Imagine that instead of queuing up in a coffee shop in the morning, you make a quick stop at a kiosk on your way to work and buy a bottle of cold brew coffee and a protein bar with a scan of your smartphone.
As you pay, you notice a shelf with an Oculus Rift headset on it. You ask the cashier what it’s there for and he tells you that it’s demonstrating a new game and asks, “Would you like to try it?”
This is the futuristic shopping experience that Mother cofounder Andrew Deitchman hopes to achieve with his latest venture: the New Stand. Mother is a nebulous ad agency known for going outside the bounds of traditional advertising, like when it created a full length feature film that won Best British Film at the Edinburgh Film Festival in 2008. The company also has an investment arm. It’s no shocker that Deitchman’s new project puts an unconventional spin on newsstands that feels far more innovative than Apple’s recently released News app.
Today, the New Stand launches a crisply designed modular store that has its own digital platform. The New Stand will have two initial locations, both in New York City. The first debuts today at the 14th Street Union Square subway stop. The second opens November 27, inside Brookfield Place at the southern tip of Manhattan. To do this, the company has secured $2.2 million from an unlikely crew that includes investor David Heller, fashion designer Steven Alan, and First Mark Capital partner Lawrence Lenihan.
Almost as interesting as the project itself is the cast of characters that make up New Stand’s founders: Andrew Deitchman, George Alan, Lex Kendall, and David Carson. As mentioned, Deitchman hails from Mother; Alan is a former model and founder of New York City nightclub Output; Kendall is also a former model and cofounder of Evolve Electric Motorcycles; and Carson is the founder of dot-com era media site Heavy.com. Together, they make up a design-savvy, digitally minded team that understands how to use experiences to sell merchandise.
The Union Square stand is nestled underground near the top of the stairs leading to the L train at 14th street and Broadway. The store is outfitted with white magnetic panels and neon signage, giving it a modern feel. Unlike your average newsstand, the New Stand will carry kale chips, exotic shrimp-flavored snacks, and cold brew coffee. The team explained to me that they can’t offer hot coffee because the stand doesn’t have drainage or a sink. In addition to magazines and other reading materials, the New Stand will carry underwear, earbuds, fresh-pressed juice, and other accoutrement you might need the morning after an especially adventurous evening. No doubt, this newsstand caters to a certain income bracket.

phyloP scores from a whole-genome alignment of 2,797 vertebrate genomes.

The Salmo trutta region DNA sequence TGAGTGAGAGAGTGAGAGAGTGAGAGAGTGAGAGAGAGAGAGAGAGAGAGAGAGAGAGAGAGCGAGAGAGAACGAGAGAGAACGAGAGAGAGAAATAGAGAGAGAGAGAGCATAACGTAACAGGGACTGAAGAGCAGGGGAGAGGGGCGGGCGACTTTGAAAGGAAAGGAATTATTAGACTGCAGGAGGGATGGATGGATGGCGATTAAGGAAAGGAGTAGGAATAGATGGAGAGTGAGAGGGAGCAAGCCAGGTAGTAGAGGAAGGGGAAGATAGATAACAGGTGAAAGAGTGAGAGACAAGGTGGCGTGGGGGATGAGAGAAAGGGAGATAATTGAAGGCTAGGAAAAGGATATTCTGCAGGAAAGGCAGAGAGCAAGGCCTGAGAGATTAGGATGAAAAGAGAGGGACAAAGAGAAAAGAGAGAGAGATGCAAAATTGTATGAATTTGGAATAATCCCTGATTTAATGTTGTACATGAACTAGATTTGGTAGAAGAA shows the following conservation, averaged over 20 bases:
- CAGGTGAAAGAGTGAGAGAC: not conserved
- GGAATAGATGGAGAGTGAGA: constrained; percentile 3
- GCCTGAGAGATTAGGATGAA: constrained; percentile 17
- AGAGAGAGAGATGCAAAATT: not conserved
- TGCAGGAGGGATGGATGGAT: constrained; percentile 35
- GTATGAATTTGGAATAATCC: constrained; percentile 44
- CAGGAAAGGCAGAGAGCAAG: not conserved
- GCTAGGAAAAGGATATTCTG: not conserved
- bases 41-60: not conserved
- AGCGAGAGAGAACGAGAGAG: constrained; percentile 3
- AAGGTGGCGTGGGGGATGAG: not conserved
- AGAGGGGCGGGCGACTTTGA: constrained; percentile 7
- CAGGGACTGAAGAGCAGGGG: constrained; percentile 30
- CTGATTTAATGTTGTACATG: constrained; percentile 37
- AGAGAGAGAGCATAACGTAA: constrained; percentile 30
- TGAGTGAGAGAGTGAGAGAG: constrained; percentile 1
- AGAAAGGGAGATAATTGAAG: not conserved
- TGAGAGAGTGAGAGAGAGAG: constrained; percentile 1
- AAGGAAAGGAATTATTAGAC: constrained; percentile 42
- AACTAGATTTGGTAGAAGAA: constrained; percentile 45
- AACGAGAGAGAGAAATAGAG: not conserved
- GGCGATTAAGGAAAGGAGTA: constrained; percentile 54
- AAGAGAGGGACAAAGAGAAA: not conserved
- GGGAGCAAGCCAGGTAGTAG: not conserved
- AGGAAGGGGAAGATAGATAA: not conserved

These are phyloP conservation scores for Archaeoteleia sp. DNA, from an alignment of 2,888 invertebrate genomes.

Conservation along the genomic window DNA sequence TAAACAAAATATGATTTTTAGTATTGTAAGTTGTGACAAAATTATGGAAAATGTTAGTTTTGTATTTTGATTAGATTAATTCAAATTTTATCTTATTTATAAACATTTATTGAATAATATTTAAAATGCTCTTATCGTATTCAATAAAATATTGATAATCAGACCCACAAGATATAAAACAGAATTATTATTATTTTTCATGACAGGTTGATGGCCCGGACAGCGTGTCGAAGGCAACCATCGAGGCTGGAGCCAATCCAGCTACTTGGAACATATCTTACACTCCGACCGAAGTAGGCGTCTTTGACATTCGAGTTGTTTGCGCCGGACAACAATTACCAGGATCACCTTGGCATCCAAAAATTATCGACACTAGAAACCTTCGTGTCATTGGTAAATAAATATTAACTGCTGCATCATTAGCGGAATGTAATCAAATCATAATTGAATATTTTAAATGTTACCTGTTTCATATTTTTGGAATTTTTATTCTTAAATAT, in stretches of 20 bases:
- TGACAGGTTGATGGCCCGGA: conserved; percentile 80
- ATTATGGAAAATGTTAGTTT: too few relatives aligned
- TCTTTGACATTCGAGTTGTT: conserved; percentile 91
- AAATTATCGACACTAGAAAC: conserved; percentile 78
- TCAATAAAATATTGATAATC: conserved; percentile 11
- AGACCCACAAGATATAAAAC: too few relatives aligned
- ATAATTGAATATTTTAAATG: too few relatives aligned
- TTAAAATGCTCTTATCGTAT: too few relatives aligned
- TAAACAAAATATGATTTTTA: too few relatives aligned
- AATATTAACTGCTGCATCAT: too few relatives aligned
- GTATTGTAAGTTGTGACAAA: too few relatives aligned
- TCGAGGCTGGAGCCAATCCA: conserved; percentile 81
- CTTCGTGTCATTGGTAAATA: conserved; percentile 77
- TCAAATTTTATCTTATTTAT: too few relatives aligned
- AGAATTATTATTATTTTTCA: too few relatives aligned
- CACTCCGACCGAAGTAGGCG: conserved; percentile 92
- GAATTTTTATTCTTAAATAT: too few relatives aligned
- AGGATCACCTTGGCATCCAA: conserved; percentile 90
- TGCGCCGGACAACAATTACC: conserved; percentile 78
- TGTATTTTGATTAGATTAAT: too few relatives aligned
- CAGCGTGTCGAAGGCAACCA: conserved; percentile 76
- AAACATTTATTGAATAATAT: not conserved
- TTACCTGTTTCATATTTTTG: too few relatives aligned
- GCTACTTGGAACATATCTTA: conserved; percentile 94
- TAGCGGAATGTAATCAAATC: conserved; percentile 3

Looking around at the various shelves, you might also see a Google Cardboard virtual reality headset that demos a game or a film.
“It’s not necessarily about selling these products in many cases, it’s about elevating the experience overall,” said cofounder George Alan.
What differentiates the New Stand is that it is both a physical retail location and a “discovery platform,” according to Alan. It is as much about commerce as it is about advertising and leverages digital technology to revamp what it means to shop.
“We make money in two different ways. One is selling things to people and one is partnering with brands to get their brands and products in front of people,”said Andrew Deitchman. So, for instance, the company might do a campaign for eBay where one wall of the store is devoted to a curated collection of items presented by influencers on Instagram. The brand, in this case eBay, would pay to have what Deitchman calls a “wonderful advertising moment.” The dual revenue stream helps offset costs for items in the store, making the expensive merchandise more approachable.
Collecting revenue from both advertising and commerce is a very Internet-influenced idea. For instance, Facebook, which has long been collecting advertising dollars, has slowly been building features to help brands sell on its platform. Apple, on the other hand, makes money predominately through hardware sales, but also makes a slice of revenue from its Ad platform. The New Stand takes this idea and applies it to the offline world.
Of course, the New Stand has an online presence, as well. A key component of its business stems from its proprietary mobile app. The app serves as both a rewards card and a payment method. For those who don’t have the app, Apple Pay, Android Pay, credits cards, and cash are also accepted.
The venture also has a media component. Think of it as a replacement for the morning commuter rags that often litter subway platforms. The app will feature daily in-store deals, a news digest for both the morning and evening, as well as a playlist, all of which can be accessed offline. Of course, the app will mention featured in-store products and give brands more opportunities to advertise.
Looking forward, the founders envision that consumers will eventually be able to preorder items, have them delivered, and check themselves out via that app. The New Stand also presents an opportunity for personalized content. You will be able to see the kind of media you’re drawn to in-app as well as view your purchase history, so the app may be able to make tailored recommendations and serve up more relevant content down the road.
The company has also signed a deal with Time Magazine to create standalone media projects that leverage both the physical newsstand and Time’s many media properties. Specifics as to what those projects might entail are still scant, but they’re bound to be digitally minded.
For now, the New Stand’s looking into setting up two more New York locations: one at the Rockefeller station and another at the Fulton Street station. The company also says it’s talking to hotel groups and airports about other potential opportunities.
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